This is a good time to be a dog or a cat. Pets generally like having their companions around and many people are spending much more time at home in the COVID pandemic.

Pets that didn’t have a home have been more likely to find human hearts opening to them. Those with a home already are more likely to be kept by their owners.

Kathy Kelsey, manager of the Atlantic County Animal Shelter, mentioned more time at home as one reason for the increase in pet adoptions there. She also suggested two others — people are seeking companions to compensate for the diminished human interaction from social distancing, and people have time to train a new pet and get it accustomed to their home.

Pets nationwide are more likely to find that home of their dreams during this trying time for people. Those in Atlantic County are doing even better.

The county shelter reports that during the past three months, 95% of pets have achieved the shelter industry measure called “live outcome,” a combination of adoptions, transfers to animal rescue organizations and even returning to existing owners. Since March, 91 dogs and 81 cats have been adopted from the shelter and another 282 cats and 106 dogs have transferred to rescue agencies.

Nationwide, the percentage of live outcomes this year has increased to 85% from last year’s 79% during the same period through July 14, according to Shelter Animals Count. That nonprofit compiles data from 391 local government shelters, 349 private typically nonprofit shelters, and 530 rescue organizations.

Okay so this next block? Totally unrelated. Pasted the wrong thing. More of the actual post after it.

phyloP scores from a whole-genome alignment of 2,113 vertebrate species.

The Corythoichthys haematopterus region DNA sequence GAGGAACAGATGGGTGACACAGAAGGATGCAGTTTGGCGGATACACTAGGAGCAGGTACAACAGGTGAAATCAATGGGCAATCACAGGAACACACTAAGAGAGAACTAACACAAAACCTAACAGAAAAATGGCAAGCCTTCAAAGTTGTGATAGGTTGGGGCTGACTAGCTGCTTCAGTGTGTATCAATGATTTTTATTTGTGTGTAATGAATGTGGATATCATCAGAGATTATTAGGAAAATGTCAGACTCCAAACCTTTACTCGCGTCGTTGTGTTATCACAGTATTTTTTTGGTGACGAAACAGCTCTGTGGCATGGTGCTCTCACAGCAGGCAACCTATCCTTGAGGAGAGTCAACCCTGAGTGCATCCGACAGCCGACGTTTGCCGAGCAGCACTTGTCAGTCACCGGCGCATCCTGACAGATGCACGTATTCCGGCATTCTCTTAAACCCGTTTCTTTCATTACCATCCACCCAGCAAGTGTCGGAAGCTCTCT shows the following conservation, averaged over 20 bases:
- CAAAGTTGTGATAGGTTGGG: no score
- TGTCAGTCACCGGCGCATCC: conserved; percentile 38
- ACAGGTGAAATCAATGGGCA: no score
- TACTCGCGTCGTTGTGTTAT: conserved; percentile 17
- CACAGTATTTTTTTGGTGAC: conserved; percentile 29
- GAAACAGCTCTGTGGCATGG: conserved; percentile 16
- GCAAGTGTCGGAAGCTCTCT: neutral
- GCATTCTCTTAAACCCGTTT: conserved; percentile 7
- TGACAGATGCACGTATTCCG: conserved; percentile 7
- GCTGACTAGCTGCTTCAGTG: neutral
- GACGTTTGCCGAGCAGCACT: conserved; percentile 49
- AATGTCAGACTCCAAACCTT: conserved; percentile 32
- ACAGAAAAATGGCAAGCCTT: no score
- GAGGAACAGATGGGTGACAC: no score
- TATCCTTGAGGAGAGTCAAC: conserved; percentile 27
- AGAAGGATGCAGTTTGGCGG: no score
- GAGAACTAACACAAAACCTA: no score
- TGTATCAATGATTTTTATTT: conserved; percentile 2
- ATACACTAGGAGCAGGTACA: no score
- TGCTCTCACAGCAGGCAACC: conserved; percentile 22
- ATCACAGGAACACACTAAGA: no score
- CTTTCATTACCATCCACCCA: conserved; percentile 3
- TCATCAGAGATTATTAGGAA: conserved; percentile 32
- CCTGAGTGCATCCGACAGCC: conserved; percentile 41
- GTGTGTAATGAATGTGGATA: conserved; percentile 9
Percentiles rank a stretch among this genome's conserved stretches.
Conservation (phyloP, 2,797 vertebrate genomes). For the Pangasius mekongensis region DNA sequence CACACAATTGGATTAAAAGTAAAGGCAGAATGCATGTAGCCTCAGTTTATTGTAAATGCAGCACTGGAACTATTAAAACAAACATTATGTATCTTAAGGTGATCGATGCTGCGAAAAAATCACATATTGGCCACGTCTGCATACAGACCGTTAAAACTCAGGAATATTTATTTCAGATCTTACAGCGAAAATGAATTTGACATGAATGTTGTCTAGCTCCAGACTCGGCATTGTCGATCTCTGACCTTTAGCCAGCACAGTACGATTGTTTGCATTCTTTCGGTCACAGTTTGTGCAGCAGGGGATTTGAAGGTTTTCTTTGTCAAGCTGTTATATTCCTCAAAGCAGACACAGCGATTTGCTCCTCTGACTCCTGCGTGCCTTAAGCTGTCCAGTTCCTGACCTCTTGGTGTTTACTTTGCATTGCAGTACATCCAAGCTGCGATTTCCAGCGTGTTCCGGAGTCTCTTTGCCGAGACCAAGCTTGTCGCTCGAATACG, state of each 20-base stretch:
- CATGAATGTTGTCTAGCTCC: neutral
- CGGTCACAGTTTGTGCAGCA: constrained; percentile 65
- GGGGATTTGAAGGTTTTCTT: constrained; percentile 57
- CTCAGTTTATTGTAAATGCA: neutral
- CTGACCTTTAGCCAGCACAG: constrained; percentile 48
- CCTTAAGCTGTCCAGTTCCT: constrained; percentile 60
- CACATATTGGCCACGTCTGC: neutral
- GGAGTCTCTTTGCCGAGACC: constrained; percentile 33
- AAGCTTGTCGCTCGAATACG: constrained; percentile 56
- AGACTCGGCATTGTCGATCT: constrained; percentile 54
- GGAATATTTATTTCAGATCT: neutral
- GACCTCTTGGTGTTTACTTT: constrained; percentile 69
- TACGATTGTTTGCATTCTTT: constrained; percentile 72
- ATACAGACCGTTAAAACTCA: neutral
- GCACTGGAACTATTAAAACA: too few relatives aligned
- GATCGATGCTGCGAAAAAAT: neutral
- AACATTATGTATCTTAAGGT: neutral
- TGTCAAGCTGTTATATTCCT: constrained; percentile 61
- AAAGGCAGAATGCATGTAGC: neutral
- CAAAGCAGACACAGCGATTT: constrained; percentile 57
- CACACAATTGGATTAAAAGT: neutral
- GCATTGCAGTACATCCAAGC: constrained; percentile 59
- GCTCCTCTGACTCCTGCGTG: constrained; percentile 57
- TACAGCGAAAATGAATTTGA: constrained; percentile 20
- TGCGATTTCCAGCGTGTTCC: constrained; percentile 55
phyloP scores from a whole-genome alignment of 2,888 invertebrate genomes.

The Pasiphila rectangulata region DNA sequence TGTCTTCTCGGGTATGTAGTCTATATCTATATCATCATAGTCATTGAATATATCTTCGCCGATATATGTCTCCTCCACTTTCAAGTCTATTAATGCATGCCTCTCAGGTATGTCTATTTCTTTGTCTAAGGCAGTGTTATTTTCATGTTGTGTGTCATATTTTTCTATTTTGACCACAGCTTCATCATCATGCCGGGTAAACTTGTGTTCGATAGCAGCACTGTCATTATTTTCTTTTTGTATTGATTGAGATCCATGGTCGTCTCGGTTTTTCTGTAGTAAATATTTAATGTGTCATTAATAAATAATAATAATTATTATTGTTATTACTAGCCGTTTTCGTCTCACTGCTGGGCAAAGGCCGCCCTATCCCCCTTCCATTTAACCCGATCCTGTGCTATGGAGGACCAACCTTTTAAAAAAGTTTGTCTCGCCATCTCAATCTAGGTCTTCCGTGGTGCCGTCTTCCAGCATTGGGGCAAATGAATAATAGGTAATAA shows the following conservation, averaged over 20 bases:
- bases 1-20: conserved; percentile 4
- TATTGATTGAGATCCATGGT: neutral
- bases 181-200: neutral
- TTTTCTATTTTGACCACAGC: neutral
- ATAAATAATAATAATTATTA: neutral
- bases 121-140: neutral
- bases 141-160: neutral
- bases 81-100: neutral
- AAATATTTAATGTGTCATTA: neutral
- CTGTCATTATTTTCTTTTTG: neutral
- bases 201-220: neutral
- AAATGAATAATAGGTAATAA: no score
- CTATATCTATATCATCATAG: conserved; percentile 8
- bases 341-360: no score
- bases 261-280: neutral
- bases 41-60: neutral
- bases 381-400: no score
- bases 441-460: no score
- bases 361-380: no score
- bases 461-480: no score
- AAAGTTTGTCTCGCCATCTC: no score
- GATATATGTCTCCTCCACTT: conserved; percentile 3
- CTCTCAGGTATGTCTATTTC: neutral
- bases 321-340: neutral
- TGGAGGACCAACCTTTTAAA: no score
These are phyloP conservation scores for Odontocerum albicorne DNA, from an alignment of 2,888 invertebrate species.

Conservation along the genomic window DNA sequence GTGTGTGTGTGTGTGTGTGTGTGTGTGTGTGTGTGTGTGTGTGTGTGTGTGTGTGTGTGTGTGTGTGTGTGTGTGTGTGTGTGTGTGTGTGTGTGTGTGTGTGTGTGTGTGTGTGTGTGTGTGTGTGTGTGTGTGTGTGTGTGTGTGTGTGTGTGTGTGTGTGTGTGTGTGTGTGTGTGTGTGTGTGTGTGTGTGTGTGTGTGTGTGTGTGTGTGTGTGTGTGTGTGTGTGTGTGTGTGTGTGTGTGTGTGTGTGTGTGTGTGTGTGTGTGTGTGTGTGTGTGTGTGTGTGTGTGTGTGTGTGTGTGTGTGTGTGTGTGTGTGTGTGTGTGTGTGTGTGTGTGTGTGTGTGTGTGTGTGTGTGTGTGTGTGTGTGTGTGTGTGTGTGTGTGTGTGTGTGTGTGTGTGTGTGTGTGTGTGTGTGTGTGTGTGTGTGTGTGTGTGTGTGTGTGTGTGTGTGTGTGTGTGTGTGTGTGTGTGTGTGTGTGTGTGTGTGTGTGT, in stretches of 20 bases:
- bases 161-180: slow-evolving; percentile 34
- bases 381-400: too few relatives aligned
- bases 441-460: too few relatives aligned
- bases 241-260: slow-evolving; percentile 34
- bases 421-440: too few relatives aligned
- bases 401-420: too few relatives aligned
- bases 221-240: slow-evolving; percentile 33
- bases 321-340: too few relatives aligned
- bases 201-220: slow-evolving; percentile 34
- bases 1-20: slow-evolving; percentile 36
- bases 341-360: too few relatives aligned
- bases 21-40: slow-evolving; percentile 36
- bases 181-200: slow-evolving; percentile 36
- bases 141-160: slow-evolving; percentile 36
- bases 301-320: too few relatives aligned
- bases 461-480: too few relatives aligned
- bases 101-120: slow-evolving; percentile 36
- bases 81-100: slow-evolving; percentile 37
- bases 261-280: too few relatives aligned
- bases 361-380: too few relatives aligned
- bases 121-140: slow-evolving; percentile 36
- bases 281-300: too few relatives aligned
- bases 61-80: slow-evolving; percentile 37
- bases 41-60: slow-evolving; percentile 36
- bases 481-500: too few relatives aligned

Atlantic County’s shelter also is seeing fewer animals brought in, and that’s very much the case across America. Intake of pets at U.S. shelters so far this year is 860,000, down sharply from the 1.13 million last year at this time.

Pets have done well especially in COVID hotspots. The American Society for the Prevention of Cruelty to Animals has seen a 70% increase in animals entering foster care in New York City and Los Angeles compared to this time last year.

Shelters have taken steps to keep safe people who come seeking a pet.

The Atlantic County Humane Society, which also has seen an increase in adoptions, in April started offering them by appointment only. Then at the end of June it held an adoption event outdoors — and placed 26 dogs and cats.

Compared to the health and economic devastation from the coronavirus, better outcomes for stranded pets don’t amount to much. But silver linings to this year’s encompassing storm cloud are rare and welcome, whatever their size. Especially if they’re this heartwarming.

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